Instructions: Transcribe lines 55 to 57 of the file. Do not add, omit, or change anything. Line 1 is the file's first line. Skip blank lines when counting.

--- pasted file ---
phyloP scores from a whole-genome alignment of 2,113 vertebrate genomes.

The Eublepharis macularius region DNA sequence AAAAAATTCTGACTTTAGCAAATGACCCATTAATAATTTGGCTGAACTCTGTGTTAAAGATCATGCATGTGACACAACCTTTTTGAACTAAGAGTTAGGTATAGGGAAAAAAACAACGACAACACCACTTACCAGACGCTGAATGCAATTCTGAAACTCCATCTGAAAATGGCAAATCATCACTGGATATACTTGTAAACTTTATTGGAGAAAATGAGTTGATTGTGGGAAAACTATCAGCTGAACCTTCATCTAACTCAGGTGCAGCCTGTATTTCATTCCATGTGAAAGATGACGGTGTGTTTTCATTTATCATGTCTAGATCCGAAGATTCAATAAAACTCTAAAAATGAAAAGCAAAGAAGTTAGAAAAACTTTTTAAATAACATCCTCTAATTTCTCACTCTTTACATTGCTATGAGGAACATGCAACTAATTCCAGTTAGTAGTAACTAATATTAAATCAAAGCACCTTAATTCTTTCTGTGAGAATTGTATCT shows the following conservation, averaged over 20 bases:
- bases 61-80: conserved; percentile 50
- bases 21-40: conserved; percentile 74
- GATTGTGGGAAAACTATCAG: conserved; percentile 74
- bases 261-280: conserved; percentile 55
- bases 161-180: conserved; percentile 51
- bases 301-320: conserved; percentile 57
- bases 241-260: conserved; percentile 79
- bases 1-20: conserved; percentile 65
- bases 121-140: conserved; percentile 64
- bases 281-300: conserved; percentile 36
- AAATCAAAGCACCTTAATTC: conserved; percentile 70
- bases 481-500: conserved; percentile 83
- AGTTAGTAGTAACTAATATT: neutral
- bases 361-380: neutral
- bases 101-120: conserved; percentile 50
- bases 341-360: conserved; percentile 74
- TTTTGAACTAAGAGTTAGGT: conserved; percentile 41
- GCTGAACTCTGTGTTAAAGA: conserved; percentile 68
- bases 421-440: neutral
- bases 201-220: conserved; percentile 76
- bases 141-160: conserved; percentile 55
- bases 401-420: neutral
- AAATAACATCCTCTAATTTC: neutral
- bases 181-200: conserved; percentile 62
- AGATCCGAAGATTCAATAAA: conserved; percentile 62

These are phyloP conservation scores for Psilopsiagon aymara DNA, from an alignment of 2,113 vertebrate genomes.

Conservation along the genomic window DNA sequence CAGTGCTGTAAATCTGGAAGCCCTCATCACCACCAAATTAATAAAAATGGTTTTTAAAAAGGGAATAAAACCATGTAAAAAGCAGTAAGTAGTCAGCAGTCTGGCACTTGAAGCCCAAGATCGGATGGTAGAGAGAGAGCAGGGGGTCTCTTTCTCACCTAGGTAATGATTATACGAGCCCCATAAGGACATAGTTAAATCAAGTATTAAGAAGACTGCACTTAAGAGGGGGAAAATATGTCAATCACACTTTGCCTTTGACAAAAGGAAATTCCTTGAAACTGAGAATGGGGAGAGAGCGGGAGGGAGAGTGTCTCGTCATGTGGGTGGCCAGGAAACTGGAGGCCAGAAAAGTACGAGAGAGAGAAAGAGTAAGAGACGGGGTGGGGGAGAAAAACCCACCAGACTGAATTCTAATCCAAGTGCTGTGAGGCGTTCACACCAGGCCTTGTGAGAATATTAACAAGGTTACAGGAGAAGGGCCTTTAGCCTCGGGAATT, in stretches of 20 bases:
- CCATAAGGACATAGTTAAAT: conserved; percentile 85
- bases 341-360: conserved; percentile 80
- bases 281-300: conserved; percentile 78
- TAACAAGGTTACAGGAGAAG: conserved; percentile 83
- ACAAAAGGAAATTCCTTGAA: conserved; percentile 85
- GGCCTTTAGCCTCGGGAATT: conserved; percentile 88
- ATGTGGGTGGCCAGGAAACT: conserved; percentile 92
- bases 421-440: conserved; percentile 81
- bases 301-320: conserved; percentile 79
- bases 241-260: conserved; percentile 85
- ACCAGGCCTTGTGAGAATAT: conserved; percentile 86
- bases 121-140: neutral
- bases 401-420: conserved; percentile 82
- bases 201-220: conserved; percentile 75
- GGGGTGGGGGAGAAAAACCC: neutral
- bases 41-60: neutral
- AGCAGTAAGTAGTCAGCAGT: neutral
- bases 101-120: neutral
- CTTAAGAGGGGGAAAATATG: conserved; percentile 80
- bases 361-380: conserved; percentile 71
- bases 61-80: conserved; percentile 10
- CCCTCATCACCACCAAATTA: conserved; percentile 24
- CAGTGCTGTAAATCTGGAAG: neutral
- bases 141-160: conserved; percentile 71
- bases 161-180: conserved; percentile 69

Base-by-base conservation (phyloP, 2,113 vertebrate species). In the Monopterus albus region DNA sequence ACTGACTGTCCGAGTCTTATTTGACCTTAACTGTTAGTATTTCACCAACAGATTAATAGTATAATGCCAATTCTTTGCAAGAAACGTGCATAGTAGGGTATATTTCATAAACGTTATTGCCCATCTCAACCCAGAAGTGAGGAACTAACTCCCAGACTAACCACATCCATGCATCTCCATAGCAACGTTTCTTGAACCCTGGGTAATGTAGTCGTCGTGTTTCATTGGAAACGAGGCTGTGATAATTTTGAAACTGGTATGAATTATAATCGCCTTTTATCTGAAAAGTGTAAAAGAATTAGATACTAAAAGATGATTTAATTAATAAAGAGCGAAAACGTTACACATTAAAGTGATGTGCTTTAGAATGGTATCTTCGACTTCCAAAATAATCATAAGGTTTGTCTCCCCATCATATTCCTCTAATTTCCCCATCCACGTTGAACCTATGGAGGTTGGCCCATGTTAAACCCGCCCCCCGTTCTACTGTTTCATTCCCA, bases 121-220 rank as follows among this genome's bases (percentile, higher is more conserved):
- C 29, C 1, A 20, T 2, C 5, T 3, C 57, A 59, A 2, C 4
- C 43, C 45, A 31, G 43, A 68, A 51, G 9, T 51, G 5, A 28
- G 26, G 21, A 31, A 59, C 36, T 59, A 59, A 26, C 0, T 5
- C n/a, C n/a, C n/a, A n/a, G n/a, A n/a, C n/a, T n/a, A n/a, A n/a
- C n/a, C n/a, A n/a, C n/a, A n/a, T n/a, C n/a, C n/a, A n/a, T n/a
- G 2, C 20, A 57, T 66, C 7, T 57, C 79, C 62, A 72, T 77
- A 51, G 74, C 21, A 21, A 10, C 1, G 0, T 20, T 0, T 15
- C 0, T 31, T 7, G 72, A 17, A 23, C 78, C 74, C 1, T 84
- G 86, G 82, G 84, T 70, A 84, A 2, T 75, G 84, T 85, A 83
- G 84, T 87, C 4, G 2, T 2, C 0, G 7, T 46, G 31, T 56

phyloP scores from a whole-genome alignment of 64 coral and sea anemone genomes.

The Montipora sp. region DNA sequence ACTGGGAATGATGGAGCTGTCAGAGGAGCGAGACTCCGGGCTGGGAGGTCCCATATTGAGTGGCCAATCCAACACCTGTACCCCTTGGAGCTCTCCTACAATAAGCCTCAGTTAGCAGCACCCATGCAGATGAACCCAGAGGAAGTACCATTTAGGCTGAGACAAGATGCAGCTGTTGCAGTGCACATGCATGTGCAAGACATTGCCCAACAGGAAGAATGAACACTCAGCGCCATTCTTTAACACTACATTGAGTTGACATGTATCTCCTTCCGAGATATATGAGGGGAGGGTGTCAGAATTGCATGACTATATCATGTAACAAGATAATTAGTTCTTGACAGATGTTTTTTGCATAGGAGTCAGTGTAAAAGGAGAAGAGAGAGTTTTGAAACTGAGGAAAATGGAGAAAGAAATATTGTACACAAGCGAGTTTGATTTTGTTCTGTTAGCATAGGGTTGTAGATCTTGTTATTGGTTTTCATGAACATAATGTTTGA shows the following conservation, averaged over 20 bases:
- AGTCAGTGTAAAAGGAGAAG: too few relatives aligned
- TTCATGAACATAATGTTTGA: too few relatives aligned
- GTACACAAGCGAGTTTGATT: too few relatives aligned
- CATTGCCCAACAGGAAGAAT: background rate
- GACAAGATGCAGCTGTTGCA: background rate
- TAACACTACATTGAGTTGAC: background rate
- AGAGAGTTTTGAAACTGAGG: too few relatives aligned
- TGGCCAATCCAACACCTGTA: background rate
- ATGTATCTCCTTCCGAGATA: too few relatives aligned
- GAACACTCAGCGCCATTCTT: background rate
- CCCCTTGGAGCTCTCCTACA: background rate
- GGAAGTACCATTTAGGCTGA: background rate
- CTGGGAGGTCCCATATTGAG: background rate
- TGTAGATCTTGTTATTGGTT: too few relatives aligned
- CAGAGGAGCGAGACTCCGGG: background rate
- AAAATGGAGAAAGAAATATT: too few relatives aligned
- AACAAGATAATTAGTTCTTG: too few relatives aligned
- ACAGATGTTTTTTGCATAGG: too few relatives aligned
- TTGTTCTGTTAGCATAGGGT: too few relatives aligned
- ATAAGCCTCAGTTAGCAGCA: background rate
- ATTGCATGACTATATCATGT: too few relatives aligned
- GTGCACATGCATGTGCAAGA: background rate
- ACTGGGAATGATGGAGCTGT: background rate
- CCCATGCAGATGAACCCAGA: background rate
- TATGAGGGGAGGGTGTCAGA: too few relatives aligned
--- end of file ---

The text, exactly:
Base-by-base conservation (phyloP, 2,113 vertebrate species). In the Monopterus albus region DNA sequence ACTGACTGTCCGAGTCTTATTTGACCTTAACTGTTAGTATTTCACCAACAGATTAATAGTATAATGCCAATTCTTTGCAAGAAACGTGCATAGTAGGGTATATTTCATAAACGTTATTGCCCATCTCAACCCAGAAGTGAGGAACTAACTCCCAGACTAACCACATCCATGCATCTCCATAGCAACGTTTCTTGAACCCTGGGTAATGTAGTCGTCGTGTTTCATTGGAAACGAGGCTGTGATAATTTTGAAACTGGTATGAATTATAATCGCCTTTTATCTGAAAAGTGTAAAAGAATTAGATACTAAAAGATGATTTAATTAATAAAGAGCGAAAACGTTACACATTAAAGTGATGTGCTTTAGAATGGTATCTTCGACTTCCAAAATAATCATAAGGTTTGTCTCCCCATCATATTCCTCTAATTTCCCCATCCACGTTGAACCTATGGAGGTTGGCCCATGTTAAACCCGCCCCCCGTTCTACTGTTTCATTCCCA, bases 121-220 rank as follows among this genome's bases (percentile, higher is more conserved):
- C 29, C 1, A 20, T 2, C 5, T 3, C 57, A 59, A 2, C 4
- C 43, C 45, A 31, G 43, A 68, A 51, G 9, T 51, G 5, A 28